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    The Refugee Who Wrote A Book Via WhatsApp From An Offshore Camp Is Free After Six Years In Detention

    "I just arrived in New Zealand. So exciting to get freedom after more than six years."

    Behrouz Boochani, the refugee who shared the stories of the men detained by Australia on Papua New Guinea’s Manus Island for over six years, is finally free.

    Boochani landed in New Zealand on Thursday evening.

    “I will never go back to PNG or Australian immigration detention,” he told the Guardian.

    I just arrived in New Zealand. So exciting to get freedom after more than six years. I have been invited by Word Festival in Christchurch and will participate in an event here. Thank you to all the friends who made this happen.

    The Kurdish Iranian journalist was sent to Manus after he fled persecution in his home country and made his way to Australia by boat.

    Australia’s hardline policy, announced while Labor was in government in 2013 and maintained by the Coalition, was to never allow refugees who arrived by boat to settle in Australia. Hundreds of men, women and children were sent to island detention centres on Nauru and in Papua New Guinea for years as a result.

    Boochani was the most prominent of the Manus detainees, and for many, he was the voice of those held offshore.

    He wrote regularly for The Guardian and other outlets, and used Twitter to share details of events in detention. In 2018 he published an award-winning book, No Friend But the Mountains, about his life on Manus. The book was written over WhatsApp, Boochani typing out sections on his mobile phone and messaging them to a translator.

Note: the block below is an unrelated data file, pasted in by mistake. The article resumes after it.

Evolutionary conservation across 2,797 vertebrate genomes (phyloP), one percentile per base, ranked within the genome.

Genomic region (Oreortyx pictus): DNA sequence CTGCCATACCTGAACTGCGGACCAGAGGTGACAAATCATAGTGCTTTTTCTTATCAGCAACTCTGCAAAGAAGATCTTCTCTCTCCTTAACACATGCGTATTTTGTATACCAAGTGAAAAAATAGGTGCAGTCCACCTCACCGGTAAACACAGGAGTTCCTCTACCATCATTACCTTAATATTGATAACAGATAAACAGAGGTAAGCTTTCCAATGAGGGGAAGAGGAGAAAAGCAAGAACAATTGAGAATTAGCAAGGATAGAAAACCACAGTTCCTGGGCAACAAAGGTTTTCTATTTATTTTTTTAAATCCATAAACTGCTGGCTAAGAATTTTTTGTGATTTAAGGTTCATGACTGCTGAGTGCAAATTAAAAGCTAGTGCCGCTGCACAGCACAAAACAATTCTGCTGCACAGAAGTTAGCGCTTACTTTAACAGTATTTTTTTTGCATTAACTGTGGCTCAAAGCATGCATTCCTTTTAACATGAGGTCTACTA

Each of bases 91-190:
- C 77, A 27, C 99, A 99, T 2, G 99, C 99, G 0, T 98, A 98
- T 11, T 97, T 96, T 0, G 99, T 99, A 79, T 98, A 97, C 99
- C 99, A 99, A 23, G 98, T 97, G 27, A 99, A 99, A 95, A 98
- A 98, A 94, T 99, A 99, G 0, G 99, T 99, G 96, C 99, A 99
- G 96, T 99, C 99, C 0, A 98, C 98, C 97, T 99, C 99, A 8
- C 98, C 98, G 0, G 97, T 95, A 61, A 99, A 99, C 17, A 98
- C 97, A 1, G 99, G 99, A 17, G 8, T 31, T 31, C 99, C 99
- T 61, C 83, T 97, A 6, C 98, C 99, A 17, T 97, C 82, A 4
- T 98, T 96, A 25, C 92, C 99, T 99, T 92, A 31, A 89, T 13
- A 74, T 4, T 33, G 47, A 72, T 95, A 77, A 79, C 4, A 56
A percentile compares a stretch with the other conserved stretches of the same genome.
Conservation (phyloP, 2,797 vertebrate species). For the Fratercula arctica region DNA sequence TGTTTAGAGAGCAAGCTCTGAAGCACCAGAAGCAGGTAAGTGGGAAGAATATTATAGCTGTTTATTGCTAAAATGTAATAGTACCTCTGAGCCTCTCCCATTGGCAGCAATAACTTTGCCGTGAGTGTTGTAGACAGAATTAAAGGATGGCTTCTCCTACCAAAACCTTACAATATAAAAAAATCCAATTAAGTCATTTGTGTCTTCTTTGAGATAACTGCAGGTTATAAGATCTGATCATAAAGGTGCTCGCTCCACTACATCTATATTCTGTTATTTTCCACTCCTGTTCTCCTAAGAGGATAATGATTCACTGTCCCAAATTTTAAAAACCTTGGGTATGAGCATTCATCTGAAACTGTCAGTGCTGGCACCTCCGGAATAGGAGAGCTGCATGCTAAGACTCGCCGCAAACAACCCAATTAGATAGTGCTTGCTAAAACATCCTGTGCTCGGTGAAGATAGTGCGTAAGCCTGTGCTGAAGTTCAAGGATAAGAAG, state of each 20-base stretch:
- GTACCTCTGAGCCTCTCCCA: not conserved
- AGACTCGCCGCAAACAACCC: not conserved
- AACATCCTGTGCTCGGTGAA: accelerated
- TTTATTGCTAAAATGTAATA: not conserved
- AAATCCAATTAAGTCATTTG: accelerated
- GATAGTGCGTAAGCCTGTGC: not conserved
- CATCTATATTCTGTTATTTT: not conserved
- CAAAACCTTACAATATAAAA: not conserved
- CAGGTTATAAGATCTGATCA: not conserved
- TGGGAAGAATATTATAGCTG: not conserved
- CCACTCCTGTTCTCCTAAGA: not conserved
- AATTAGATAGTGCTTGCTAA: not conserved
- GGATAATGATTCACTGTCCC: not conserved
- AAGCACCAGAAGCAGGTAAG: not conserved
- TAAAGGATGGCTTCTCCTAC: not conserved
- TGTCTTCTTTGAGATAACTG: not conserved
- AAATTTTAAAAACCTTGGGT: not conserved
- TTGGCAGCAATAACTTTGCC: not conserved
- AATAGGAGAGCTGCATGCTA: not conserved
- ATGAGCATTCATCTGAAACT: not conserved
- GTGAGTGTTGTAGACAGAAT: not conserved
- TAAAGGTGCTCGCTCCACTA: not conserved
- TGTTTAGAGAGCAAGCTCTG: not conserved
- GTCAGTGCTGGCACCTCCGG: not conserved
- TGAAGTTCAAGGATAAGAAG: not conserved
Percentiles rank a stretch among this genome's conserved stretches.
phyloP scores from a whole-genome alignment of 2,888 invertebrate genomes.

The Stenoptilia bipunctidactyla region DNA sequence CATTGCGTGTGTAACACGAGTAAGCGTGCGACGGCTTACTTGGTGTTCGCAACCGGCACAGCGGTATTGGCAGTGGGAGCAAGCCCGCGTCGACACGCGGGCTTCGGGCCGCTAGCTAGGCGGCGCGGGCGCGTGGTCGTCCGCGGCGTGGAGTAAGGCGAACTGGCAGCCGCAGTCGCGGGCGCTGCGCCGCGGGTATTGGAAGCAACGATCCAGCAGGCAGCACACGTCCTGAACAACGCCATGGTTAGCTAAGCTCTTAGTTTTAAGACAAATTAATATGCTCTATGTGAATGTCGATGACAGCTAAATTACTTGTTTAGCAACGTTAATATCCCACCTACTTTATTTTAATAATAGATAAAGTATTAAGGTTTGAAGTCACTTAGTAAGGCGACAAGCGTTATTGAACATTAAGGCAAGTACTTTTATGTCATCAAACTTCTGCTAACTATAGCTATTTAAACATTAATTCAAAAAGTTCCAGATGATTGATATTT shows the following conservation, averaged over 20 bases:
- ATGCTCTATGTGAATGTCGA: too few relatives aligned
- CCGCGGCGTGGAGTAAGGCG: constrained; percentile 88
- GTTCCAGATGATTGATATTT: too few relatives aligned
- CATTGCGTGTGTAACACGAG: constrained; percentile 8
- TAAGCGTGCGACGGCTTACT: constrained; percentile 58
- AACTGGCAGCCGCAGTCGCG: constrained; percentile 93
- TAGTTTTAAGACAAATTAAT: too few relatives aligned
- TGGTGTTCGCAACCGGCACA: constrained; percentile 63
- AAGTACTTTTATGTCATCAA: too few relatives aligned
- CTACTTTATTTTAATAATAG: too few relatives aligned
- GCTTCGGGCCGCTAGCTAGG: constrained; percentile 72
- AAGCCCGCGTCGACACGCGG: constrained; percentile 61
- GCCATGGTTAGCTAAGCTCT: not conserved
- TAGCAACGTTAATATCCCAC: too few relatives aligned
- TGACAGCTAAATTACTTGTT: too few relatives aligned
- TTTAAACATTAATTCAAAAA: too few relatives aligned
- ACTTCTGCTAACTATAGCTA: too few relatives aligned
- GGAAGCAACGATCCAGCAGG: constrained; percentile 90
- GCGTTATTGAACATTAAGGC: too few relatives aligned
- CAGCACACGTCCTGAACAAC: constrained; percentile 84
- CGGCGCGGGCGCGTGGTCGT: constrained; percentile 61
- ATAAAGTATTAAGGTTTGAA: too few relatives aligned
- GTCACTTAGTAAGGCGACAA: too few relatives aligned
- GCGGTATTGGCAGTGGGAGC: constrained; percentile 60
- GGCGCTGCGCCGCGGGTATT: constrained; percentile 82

He has a one-month visa to stay in New Zealand, where he will appear at Christchurch’s Word Festival.

    Beautiful traditional welcome from the local Maori Iwi Ngai Tahu for ⁦@BehrouzBoochani⁩ on arrival in Christchurch ⁦@amnestyOz⁩

    The Guardian reported that Boochani has been accepted for resettlement in the US, under the deal struck between Barack Obama and Malcolm Turnbull, but that he was concerned the process was moving too slowly.

    Boochani has said that if his journey to New Zealand means he can no longer go to the US, he will look at other possibilities, like applying for asylum in Europe.

    More than 600 refugees have so far been settled in the US. More than 1,000 have also been sent to Australia for medical treatment.

    New Zealand has offered to take in people held on Nauru and Manus. Australia has repeatedly refused the offer, arguing it would provide a backdoor entry to Australia.

    Although all children have been released from offshore detention, 562 people remained on Nauru and in PNG at the end of September.

    Almost 50 men are detained incommunicado in Bomana Immigration Centre in Port Moresby.